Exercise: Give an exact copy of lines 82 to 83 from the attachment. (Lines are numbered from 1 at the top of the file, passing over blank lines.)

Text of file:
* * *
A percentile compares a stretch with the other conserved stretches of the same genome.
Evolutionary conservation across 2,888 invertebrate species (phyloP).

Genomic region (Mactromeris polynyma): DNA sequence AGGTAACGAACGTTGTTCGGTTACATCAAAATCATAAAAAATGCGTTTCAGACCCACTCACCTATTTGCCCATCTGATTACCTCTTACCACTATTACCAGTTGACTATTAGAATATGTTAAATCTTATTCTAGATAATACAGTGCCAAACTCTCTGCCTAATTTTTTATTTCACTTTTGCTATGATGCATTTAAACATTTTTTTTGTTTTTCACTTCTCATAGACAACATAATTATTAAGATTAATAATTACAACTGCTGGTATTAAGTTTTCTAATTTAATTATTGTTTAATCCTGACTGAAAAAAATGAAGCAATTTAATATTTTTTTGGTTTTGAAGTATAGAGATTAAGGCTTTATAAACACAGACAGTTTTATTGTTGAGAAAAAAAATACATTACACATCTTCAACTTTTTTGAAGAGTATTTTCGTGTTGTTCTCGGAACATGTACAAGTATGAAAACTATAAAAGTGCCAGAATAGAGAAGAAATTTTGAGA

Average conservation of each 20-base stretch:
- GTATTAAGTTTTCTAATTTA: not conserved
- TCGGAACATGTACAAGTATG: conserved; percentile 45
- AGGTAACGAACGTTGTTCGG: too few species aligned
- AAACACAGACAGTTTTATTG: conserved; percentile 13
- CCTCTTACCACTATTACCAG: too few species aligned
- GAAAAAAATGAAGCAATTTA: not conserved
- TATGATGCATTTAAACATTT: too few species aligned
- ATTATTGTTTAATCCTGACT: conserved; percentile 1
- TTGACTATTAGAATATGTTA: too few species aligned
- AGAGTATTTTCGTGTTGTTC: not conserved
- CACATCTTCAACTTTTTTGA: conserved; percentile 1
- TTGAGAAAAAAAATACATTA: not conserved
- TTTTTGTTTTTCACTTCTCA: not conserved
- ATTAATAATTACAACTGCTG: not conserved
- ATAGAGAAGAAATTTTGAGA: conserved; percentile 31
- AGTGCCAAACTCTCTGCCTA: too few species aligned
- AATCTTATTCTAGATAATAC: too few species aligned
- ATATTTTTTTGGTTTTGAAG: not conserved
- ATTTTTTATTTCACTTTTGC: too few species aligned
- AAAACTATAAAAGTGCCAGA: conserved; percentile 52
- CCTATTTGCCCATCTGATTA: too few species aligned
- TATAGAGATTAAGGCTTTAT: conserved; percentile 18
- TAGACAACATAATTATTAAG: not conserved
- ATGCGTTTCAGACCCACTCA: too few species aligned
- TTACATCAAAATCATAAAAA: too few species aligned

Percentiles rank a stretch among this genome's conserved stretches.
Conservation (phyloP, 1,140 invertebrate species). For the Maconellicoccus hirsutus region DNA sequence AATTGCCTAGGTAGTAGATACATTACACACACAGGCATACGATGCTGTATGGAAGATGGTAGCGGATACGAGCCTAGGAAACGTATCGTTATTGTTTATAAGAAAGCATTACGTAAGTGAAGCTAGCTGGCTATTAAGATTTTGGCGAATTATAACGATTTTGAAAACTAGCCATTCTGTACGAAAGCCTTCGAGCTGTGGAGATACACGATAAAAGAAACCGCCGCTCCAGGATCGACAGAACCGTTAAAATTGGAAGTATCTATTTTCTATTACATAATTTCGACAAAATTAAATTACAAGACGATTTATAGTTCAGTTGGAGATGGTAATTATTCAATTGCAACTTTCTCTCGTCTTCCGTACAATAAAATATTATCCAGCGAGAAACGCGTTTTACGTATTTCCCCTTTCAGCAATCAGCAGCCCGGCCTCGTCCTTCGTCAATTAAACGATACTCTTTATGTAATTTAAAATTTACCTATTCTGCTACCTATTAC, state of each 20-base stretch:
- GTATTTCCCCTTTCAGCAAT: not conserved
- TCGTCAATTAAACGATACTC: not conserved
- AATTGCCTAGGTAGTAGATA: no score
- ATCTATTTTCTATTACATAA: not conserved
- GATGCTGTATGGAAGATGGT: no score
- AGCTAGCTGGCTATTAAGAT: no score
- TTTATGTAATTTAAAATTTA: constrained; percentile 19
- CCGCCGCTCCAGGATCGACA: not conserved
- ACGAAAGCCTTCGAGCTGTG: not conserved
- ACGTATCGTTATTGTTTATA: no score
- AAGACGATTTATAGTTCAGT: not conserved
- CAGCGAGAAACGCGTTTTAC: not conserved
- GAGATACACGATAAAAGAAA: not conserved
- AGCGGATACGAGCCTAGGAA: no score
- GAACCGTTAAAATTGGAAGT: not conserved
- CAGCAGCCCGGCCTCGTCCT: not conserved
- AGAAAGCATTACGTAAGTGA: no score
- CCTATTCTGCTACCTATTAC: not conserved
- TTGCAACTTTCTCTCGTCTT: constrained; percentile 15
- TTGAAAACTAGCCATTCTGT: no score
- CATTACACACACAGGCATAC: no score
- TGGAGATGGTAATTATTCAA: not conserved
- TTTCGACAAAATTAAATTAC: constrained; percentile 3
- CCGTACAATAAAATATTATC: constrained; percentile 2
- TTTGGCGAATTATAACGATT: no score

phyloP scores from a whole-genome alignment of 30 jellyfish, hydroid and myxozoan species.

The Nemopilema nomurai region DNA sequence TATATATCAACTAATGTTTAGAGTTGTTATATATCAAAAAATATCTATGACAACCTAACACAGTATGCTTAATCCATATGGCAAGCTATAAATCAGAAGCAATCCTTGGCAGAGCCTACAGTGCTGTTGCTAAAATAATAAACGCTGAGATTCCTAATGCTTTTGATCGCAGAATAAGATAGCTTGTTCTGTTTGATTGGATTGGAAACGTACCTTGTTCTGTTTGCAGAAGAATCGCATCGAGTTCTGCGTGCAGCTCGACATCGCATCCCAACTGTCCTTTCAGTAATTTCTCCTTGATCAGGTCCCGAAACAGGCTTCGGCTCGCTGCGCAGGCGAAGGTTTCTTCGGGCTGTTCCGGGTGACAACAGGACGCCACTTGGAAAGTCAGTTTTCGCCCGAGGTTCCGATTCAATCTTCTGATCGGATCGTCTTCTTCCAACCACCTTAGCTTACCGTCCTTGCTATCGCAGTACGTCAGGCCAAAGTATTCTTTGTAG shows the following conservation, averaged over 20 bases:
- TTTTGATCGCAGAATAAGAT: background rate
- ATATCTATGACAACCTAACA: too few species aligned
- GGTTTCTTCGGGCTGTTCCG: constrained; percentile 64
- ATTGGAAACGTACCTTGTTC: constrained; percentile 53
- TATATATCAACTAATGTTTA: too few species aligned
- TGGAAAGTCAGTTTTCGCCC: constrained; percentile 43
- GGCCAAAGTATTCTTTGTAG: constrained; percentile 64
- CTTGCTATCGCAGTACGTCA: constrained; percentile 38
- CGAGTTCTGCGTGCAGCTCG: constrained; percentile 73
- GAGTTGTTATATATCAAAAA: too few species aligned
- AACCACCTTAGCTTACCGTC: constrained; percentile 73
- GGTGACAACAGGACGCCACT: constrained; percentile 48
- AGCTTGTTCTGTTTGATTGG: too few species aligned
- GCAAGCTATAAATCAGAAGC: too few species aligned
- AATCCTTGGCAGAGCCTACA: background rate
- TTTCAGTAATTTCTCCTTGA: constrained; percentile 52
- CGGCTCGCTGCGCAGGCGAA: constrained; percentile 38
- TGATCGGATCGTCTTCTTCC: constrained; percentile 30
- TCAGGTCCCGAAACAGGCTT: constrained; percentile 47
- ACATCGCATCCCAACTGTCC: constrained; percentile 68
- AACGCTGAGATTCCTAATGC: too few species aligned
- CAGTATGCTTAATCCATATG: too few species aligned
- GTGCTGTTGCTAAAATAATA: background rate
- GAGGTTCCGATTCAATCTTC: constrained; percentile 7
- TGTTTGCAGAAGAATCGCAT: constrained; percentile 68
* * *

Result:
- GAGGTTCCGATTCAATCTTC: constrained; percentile 7
- TGTTTGCAGAAGAATCGCAT: constrained; percentile 68